• Fig. 6 PRC1 activity is essential for leukemia development both in vitro and in vivo.

    (A) Kaplan-Meier survival curves of NOD/SCID mice intravenously inoculated with 1 × 106 MLL-AF9 primary leukemic cells. Mice were treated with tamoxifen to inactivate the Ring1b allele at 12 days after leukemia transplant (arrow). For mice transplants: oil, n = 4; tamoxifen, n = 4. P value was determined by χ2 test. (B) Kaplan-Meier survival curves of C57BL/6 mice intravenously inoculated with 1 × 106 MLL-AF9 primary leukemic cells. Mice were treated with tamoxifen to inactivate the Ring1b allele at 12 days after leukemia transplant (black arrowhead). For mice transplants: oil, n = 8; tamoxifen, n = 9. The pink arrowheads indicate the weekly tamoxifen injections for the group of mice (n = 5) that show improvement in the survival rate (pink survival curve), demonstrating that the leukemic cells that kill the mice are PRC1-proficient escapee cells. P value was determined by χ2 test. (C and D) H&E staining of spleen (C) and liver tissues (D) collected at day 6 or 30 after injection shows a milder leukemic phenotype in the tamoxifen-treated mice. (E and F) Immunohistochemical analyses of spleen (E) and liver tissues (F) collected at days 6 and 30 after tamoxifen injections, showing the rapid impairment of the active H2AK119Ub deposition in infiltrated leukemic cells compared to the control tissues (6 days after injection; top panels) as a consequence of the acute inactivation of PRC1 activity. Thirty days after tamoxifen injections, the infiltrated leukemic cells display an H2AK119Ub-positive staining (bottom panels), indicating the counterselection of H2AK119Ub-negative cells, with respect to the infiltrated leukemic cells with unexcised Ring1b allele. The far right panels are a magnification of the dashed square areas.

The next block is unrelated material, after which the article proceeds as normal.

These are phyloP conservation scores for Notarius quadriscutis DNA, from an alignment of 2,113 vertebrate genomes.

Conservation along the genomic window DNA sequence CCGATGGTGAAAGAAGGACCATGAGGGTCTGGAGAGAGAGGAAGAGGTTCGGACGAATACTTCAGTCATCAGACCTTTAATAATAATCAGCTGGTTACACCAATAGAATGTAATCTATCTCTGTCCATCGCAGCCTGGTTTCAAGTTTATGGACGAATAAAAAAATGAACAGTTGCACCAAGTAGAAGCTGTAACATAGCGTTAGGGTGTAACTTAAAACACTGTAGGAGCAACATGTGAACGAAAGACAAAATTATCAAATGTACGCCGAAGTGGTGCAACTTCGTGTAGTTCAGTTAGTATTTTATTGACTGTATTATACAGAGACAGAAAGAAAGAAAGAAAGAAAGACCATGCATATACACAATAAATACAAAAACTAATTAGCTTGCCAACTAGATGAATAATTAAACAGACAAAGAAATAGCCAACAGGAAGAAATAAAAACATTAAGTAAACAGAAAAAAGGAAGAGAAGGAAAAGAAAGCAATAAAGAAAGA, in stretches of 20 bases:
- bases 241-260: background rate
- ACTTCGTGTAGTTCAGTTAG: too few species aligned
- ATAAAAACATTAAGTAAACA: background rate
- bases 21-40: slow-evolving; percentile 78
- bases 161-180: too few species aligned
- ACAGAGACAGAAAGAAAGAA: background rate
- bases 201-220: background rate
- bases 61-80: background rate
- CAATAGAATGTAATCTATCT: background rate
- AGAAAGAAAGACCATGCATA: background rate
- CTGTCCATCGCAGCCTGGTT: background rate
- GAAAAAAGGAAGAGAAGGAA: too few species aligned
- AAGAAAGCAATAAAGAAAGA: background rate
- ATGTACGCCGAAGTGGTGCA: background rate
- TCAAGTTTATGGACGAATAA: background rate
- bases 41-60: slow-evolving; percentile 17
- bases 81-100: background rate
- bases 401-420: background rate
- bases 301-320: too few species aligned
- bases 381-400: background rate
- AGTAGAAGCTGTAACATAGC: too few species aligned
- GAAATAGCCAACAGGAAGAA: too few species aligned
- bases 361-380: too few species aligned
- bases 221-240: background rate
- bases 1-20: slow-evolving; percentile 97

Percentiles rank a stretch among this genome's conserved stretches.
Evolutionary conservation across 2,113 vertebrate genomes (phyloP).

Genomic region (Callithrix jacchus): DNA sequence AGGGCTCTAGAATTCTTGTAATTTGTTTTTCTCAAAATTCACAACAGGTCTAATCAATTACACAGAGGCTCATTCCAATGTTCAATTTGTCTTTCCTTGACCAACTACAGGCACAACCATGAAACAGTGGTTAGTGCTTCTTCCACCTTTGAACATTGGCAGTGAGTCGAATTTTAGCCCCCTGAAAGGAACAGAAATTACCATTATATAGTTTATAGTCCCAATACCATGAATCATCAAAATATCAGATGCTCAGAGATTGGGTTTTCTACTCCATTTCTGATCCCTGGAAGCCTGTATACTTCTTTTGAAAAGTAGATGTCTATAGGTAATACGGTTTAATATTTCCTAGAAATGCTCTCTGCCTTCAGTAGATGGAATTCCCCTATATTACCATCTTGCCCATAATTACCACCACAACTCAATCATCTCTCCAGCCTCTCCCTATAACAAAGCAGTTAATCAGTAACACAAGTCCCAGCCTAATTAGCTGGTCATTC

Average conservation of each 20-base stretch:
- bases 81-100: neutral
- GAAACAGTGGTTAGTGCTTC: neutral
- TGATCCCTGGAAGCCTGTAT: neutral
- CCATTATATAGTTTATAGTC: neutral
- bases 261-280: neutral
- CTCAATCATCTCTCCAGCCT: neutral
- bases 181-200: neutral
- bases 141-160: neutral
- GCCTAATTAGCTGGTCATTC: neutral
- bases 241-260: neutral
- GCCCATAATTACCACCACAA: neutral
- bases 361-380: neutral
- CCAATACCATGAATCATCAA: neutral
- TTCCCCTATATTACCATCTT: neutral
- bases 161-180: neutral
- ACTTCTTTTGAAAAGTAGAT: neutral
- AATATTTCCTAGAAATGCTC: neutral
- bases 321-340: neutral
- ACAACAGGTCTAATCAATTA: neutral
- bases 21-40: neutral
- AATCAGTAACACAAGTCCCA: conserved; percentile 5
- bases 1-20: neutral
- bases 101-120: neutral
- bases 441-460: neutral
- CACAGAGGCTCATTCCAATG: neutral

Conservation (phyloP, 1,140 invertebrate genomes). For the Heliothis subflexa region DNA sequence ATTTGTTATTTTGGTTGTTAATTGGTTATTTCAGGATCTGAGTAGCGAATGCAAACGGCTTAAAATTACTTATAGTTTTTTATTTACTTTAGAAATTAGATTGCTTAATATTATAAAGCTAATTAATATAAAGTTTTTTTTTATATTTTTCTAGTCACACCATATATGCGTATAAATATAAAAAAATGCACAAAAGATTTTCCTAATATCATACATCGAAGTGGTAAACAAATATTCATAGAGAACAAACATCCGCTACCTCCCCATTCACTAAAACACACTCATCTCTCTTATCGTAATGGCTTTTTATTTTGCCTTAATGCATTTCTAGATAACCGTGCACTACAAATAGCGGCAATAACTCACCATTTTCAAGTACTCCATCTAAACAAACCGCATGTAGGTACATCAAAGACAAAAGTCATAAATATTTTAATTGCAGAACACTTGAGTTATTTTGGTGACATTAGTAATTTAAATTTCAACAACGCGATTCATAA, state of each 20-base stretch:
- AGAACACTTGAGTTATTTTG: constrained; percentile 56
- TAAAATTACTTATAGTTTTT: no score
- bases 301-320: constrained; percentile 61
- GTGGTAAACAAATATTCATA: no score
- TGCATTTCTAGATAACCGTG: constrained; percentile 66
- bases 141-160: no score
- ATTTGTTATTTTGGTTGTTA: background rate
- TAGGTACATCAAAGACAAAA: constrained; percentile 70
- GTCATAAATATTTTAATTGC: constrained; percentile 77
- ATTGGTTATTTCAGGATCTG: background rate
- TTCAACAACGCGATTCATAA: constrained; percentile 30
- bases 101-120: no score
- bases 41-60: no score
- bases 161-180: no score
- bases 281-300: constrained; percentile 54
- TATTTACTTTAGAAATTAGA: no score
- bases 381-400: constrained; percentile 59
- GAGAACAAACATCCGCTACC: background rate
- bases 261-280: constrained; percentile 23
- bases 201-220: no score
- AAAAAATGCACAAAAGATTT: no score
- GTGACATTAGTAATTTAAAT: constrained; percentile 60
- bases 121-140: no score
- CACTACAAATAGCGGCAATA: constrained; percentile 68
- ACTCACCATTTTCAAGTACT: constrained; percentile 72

Supplementary Materials

  • Supplementary material for this article is available at http://advances.sciencemag.org/cgi/content/full/2/10/e1600972/DC1

    Supplementary Materials and Methods

    fig. S1. Loss of PRC1 induces a differentiated phenotype in Lin transformed cells.

    fig. S2. Loss of PRC1 induces a differentiated phenotype independently of Cdkn2a expression.

    fig. S3. Specificity check of H2AK119Ub signal.

    fig. S4. Loss of PRC1 activity induces leukemic cell differentiation.

    fig. S5. Loss of PRC1 activity negatively affects the growth of primary leukemia both in vitro and in vivo.

    fig. S6. Bmi1 knockdown does not recapitulate the Ring1a/b-deficient phenotype.

    table S1. ChIP-seq results in Lin and leukemic cells.

    table S2. Genome-wide expression in wild-type, PRC1 Lin, and leukemic cells.

    table S3. Genome-wide expression in primary MLL-AF9 leukemic cells.

    table S4. ChIP-seq results in primary MLL-AF9 leukemic cells.

    References (3640)

  • Supplementary Materials

    This PDF file includes:

    • Supplementary Materials and Methods
    • fig. S1. Loss of PRC1 induces a differentiated phenotype in Lin transformed cells.
    • fig. S2. Loss of PRC1 induces a differentiated phenotype independently of Cdkn2a expression.
    • fig. S3. Specificity check of H2AK119Ub signal.
    • fig. S4. Loss of PRC1 activity induces leukemic cell differentiation.
    • fig. S5. Loss of PRC1 activity negatively affects the growth of primary leukemia both in vitro and in vivo.
    • fig. S6. Bmi1 knockdown does not recapitulate the Ring1a/b-deficient phenotype.
    • Legends for tables S1 to S4
    • References (3640)

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    Other Supplementary Material for this manuscript includes the following:

    • table S1 (Microsoft Excel format). ChIP-seq results in Lin and leukemic cells.
    • table S2 (Microsoft Excel format). Genome-wide expression in wild-type, PRC1 Lin, and leukemic cells.
    • table S3 (Microsoft Excel format). Genome-wide expression in primary MLLAF9 leukemic cells.
    • table S4 (Microsoft Excel format). ChIP-seq results in primary MLL-AF9 leukemic cells.

    Download tables S1 to S4